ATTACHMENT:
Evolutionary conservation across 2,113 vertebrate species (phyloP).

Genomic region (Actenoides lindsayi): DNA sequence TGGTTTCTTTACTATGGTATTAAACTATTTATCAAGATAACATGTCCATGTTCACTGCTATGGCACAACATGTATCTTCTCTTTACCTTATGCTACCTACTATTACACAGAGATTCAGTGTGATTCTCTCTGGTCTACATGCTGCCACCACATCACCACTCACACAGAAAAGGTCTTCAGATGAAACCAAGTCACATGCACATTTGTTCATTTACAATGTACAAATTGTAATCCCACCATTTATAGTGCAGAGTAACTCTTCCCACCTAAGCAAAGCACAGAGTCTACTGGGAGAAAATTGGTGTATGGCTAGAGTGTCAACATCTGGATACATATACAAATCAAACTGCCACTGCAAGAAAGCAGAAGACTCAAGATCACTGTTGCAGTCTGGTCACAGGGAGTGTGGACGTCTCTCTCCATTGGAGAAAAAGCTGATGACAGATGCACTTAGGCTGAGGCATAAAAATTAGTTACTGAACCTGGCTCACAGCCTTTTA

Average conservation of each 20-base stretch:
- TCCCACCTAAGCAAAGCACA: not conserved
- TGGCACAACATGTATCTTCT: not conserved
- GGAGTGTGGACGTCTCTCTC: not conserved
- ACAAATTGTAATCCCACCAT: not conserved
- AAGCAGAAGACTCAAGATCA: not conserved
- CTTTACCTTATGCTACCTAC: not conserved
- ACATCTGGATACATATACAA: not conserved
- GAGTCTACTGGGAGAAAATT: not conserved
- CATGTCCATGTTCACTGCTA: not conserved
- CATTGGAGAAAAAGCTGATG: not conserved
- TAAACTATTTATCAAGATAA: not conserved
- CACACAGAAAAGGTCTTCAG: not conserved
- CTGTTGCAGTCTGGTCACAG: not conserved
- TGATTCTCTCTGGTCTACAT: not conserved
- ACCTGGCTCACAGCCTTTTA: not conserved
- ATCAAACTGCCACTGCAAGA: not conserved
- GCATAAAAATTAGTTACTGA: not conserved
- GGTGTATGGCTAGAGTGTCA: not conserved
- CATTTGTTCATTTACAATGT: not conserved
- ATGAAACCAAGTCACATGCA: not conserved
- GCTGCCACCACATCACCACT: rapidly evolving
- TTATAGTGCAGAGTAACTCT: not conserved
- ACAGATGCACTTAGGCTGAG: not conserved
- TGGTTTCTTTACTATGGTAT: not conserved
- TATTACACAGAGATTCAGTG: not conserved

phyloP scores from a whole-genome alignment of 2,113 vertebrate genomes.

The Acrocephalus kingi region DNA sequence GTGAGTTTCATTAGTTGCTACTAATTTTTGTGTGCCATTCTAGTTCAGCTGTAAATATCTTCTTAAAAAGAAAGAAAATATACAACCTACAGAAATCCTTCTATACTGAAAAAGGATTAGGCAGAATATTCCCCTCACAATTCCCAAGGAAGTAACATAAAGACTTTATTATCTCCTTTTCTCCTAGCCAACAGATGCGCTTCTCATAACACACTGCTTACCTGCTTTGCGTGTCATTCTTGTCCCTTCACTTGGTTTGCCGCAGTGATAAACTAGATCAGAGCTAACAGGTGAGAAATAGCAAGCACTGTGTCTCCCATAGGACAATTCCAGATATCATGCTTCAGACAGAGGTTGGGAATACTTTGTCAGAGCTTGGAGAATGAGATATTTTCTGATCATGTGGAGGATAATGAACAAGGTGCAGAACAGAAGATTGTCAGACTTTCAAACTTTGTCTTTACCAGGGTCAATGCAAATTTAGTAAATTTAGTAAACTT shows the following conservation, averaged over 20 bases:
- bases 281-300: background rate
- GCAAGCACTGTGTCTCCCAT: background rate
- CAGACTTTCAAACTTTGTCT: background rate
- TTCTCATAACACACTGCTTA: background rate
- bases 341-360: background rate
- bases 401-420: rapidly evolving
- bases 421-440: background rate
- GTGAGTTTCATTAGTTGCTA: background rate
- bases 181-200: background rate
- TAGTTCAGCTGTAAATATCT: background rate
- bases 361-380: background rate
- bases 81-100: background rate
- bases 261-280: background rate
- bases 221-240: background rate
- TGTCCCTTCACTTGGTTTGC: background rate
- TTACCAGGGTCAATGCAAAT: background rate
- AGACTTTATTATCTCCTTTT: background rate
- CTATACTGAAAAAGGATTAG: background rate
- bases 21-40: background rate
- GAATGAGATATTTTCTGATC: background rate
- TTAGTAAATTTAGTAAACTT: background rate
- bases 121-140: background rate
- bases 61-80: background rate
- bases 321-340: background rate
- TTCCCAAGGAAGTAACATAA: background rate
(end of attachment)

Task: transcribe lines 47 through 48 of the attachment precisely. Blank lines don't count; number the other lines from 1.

- AGACTTTATTATCTCCTTTT: background rate
- CTATACTGAAAAAGGATTAG: background rate